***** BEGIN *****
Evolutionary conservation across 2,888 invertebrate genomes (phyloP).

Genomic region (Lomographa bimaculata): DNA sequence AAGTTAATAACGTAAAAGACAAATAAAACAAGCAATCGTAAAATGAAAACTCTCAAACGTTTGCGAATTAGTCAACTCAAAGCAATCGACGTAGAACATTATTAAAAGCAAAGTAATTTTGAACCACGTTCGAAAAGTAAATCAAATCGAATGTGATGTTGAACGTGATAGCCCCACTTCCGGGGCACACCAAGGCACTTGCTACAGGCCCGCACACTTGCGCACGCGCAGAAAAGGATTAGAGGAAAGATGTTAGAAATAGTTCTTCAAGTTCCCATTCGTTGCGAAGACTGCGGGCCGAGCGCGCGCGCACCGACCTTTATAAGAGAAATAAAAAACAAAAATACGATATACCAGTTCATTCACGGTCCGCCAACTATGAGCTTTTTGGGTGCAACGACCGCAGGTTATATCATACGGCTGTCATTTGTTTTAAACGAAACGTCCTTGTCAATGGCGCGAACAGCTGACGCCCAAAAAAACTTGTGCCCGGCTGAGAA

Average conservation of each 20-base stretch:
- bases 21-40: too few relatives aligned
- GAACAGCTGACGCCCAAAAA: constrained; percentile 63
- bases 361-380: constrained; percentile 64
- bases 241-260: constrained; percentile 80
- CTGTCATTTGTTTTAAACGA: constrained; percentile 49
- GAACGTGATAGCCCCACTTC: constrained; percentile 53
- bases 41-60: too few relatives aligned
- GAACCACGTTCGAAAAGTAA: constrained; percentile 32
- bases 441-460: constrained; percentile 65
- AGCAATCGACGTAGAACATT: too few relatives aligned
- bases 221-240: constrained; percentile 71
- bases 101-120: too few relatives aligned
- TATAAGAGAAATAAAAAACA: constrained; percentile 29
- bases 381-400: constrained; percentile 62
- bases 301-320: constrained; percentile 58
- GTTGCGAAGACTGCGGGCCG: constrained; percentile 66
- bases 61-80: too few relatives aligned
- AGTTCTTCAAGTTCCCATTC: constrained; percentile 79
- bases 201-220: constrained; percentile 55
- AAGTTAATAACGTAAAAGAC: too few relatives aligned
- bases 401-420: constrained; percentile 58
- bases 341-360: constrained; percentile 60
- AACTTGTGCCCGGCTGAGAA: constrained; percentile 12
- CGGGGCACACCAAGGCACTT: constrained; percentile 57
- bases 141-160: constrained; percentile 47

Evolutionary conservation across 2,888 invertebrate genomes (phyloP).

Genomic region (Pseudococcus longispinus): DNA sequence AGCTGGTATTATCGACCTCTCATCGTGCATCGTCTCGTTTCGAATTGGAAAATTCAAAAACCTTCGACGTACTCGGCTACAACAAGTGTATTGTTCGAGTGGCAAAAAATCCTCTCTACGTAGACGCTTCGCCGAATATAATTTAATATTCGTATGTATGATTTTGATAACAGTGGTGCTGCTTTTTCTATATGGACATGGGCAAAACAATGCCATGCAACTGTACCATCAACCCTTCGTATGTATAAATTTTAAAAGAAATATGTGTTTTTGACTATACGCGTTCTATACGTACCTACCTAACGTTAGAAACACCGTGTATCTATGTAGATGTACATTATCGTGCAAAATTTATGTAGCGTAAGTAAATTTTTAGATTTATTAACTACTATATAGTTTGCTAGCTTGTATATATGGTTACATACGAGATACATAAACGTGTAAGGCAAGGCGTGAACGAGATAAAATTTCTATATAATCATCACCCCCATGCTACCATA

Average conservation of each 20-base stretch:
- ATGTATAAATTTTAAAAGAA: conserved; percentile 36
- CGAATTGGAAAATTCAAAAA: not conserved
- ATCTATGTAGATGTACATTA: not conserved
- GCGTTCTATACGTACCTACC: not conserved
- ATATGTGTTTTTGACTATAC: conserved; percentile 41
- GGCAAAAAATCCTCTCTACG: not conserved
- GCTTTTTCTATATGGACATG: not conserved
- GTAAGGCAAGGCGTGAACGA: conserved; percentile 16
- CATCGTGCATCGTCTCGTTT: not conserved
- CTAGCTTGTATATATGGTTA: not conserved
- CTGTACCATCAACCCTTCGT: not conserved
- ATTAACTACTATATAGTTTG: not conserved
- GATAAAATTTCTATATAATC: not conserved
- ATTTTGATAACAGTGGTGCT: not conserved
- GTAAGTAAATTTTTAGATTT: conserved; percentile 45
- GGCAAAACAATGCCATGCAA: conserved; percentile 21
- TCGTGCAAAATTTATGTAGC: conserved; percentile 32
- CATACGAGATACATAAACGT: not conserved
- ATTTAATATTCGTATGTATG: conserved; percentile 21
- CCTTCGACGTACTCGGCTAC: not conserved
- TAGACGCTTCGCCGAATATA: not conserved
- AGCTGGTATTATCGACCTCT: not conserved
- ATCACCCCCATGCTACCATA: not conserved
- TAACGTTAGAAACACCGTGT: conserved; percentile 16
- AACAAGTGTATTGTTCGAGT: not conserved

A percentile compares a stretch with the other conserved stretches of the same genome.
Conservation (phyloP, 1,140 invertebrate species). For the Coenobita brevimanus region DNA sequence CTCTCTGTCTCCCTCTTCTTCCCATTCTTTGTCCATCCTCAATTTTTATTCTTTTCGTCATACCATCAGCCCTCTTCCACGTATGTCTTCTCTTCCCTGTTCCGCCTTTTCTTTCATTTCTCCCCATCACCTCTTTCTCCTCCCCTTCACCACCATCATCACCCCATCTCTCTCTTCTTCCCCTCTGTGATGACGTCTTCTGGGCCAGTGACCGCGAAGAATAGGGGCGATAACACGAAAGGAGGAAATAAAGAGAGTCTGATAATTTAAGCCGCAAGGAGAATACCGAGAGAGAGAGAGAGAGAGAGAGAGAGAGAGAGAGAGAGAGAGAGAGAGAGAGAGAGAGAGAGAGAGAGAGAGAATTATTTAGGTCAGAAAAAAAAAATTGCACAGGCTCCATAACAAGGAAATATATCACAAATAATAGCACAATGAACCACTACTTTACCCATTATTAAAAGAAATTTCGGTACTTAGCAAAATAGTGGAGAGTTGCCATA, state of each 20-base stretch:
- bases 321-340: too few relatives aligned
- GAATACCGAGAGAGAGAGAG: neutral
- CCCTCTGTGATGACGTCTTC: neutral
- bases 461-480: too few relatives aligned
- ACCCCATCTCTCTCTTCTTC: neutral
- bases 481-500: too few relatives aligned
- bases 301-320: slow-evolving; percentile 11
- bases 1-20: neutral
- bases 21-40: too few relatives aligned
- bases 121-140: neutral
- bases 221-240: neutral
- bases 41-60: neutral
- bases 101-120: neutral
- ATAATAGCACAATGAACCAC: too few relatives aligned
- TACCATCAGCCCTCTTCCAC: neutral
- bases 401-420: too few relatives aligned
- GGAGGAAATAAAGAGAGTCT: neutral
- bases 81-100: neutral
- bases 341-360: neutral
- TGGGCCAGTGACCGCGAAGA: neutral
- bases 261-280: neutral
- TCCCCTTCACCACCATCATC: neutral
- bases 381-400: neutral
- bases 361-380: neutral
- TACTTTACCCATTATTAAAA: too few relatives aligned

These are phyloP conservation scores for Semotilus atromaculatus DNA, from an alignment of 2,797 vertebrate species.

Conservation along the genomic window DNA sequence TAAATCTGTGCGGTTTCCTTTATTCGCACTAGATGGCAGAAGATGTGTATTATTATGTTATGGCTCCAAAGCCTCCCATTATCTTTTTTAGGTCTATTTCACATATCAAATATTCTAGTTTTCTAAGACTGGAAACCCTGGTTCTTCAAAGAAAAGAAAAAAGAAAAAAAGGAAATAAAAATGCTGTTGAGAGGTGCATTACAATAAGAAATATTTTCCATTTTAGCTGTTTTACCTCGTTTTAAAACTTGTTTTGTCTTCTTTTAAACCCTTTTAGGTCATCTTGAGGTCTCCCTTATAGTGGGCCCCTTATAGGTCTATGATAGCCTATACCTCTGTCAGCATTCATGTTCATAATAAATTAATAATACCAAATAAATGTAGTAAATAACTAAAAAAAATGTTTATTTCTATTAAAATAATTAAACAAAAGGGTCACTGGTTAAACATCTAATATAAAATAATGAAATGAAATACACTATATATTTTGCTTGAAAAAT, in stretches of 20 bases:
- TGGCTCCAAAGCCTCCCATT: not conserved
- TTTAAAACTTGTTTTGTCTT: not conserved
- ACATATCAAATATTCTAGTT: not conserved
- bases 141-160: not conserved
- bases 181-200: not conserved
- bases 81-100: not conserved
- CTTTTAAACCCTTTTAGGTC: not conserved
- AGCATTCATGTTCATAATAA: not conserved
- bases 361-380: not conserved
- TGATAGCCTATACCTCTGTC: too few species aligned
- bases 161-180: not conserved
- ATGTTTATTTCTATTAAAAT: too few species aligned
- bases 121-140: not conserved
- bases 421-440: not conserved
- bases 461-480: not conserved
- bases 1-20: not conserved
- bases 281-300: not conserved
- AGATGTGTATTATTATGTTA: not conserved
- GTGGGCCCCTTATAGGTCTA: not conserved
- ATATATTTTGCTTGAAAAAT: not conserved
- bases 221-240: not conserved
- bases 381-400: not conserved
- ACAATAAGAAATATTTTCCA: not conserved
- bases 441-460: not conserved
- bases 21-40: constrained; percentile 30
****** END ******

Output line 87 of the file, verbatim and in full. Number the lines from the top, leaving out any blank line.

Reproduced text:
- TTTAAAACTTGTTTTGTCTT: not conserved